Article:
Scripture Focus: 1 Chronicles 7.21-24
Ezer and Elead were killed by the native-born men of Gath, when they went down to seize their livestock. 22 Their father Ephraim mourned for them many days, and his relatives came to comfort him. 23 Then he made love to his wife again, and she became pregnant and gave birth to a son. He named him Beriah, because there had been misfortune in his family. 24 His daughter was Sheerah, who built Lower and Upper Beth Horon as well as Uzzen Sheerah.
13 All these people were still living by faith when they died. They did not receive the things promised; they only saw them and welcomed them from a distance, admitting that they were foreigners and strangers on earth. 14 People who say such things show that they are looking for a country of their own. 15 If they had been thinking of the country they had left, they would have had opportunity to return. 16 Instead, they were longing for a better country—a heavenly one. Therefore God is not ashamed to be called their God, for he has prepared a city for them.
Reflection: Sheerah the City Builder
By John Tillman
Most readers probably don’t remember Sheerah because her only mention is in a genealogy. Genealogies typically go father to son, father to son. Mentions of females are notable.
Genealogies seem boring to modern readers. Name after name parades down the page (often names we have difficulty pronouncing) and we just don’t see the point.
The extreme individualism of our age is one reason for this boredom. We don’t typically feel connected to our ancestors. We see ourselves as solo artists or heroes, not a part of a whole. However, genealogies go beyond record-keeping. They tell stories.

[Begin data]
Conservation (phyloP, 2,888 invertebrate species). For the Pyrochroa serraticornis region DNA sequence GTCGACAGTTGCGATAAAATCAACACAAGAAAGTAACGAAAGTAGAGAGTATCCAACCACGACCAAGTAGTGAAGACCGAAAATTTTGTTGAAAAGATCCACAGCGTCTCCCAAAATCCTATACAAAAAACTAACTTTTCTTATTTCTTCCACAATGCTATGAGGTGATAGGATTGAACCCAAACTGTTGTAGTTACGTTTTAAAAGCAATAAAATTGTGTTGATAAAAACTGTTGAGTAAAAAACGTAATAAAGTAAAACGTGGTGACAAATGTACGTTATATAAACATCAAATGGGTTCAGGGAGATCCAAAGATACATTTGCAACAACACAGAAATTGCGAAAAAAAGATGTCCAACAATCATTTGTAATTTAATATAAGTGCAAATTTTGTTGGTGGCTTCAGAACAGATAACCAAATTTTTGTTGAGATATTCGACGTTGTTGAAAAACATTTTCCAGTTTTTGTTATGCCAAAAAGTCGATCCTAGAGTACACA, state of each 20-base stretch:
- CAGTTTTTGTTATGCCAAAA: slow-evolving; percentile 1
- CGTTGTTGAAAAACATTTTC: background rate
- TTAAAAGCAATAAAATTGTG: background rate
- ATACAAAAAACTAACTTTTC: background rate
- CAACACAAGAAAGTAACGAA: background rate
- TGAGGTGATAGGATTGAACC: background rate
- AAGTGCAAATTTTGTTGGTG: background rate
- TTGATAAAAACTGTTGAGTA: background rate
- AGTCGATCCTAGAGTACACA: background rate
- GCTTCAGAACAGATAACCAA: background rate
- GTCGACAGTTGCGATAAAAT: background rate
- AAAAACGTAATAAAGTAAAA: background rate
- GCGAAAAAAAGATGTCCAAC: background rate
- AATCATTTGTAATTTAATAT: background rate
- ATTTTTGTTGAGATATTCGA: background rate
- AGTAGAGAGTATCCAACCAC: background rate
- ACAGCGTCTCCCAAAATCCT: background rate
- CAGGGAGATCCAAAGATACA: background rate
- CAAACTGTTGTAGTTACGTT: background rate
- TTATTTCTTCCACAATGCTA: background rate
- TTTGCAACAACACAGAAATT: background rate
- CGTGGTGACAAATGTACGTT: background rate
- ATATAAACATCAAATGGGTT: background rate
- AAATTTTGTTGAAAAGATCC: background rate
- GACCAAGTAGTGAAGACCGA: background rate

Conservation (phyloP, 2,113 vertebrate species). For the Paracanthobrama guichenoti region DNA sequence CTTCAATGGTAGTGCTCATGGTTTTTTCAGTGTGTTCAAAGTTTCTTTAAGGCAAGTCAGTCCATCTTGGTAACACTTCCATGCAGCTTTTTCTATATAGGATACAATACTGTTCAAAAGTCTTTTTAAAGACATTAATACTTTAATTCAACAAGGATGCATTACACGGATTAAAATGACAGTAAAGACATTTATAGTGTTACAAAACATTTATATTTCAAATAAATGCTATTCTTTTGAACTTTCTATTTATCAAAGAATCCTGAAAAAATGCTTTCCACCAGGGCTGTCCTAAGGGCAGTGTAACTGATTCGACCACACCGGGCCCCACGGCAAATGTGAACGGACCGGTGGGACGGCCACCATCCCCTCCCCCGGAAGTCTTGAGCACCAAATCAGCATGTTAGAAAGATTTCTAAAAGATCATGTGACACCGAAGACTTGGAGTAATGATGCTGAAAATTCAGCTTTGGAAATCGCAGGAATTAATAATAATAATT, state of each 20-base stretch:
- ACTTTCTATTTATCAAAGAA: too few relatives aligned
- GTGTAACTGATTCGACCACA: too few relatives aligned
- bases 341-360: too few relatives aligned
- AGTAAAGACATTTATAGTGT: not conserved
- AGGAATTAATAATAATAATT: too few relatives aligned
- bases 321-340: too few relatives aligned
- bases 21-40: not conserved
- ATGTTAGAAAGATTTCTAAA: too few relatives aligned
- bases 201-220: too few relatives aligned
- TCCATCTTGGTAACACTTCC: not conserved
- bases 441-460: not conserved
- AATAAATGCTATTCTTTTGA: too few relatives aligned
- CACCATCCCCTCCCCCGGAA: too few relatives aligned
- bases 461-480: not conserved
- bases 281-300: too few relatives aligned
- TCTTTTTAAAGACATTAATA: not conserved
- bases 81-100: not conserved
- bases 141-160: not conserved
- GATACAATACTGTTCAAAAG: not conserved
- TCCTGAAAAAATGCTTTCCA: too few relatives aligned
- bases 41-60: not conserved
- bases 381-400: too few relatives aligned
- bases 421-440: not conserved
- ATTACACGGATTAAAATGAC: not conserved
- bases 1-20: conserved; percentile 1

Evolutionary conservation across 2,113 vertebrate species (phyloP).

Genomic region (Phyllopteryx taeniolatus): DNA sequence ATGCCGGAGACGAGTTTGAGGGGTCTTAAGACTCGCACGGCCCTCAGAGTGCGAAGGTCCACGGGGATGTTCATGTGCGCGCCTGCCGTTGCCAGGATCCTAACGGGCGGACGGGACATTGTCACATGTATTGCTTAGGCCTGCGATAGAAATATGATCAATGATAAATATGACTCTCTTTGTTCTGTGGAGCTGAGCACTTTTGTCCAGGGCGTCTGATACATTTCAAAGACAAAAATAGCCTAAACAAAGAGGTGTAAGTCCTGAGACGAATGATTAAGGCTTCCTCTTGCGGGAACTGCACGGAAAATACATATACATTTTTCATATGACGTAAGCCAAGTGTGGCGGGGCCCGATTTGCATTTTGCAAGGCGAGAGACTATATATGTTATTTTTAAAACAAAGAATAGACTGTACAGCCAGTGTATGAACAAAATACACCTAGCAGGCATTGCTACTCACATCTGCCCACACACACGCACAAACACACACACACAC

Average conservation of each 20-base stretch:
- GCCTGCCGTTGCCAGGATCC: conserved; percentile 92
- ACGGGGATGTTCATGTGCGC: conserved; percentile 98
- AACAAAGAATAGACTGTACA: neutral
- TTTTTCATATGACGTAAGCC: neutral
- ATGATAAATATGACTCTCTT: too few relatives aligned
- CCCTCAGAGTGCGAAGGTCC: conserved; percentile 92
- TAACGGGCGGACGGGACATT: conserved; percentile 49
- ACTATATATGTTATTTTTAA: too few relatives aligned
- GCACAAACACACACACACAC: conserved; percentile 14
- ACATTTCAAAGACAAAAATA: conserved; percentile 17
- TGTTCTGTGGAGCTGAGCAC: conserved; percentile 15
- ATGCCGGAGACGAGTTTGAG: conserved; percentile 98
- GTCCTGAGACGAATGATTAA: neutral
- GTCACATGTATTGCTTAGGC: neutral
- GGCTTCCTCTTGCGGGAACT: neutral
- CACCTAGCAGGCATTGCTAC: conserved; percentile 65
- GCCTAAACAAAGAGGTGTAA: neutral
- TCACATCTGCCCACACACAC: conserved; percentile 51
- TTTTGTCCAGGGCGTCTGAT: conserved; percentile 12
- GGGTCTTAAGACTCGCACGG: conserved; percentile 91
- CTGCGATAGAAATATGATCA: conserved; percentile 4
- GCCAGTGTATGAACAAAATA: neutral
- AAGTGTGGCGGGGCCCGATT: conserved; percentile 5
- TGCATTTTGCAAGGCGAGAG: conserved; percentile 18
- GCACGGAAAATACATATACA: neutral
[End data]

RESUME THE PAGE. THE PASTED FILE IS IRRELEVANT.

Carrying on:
Reading these passages was a way to re-experience the stories of those mentioned. Readers knew the stories from the other scriptures and the prophets. Their memories would light up as they read even just the names. Like a cameo of a Marvel character appearing briefly in a post-credits scene, these lists of names have exciting tidbits for those with the patience to read them.
The miniature stories we find in genealogies are hints of a larger tale. They are like open windows installed in a stairway, and it is worth pondering what the architect, the writer of the genealogy, hoped we would see.
Sheerah was a leader and architect. She built multiple cities, one of which bore her name. The other cities were twin cities on a border between two Israelite tribes: Ephraim and Benjamin. Upper Beth-Horan and Lower Beth-Horan, were not typical farming settlements. They were extremely important militarily and as part of the country’s religious life.
Beth-Horan guarded an important ascent toward Jerusalem and was a city dedicated to the Levites amidst those tribes. The “upper” part of the city was Ephraim’s and the “lower” part was Benjamin’s. Levites from these cities would serve in Jerusalem’s Temple on a rotating basis.
The writer of Hebrews says all the faithful long for another land, another city. This includes the men and women listed in the genealogy of faith called the “Hall of Faith” in Hebrews 11.
Our genealogy of faith is full of imperfect, broken, and flawed humans leading to Jesus. God is not ashamed to be called their God and he is not ashamed to be ours either. We are not alone in our walk of faith. Connection to and knowledge of our “cloud of witnesses” can inspire more Sheerahs to build cities leading others to God’s city.
Divine Hours Prayer: A Reading
Then the angel showed me the river of life, rising from the throne of God and of the Lamb and glowing crystal clear. Down the middle of the city street, on either band of the river were the trees of life… — Revelation 22.1-2a
Read more about No Such Thing as God Forsaken
May we not lose hope in our God or hope for our cities.
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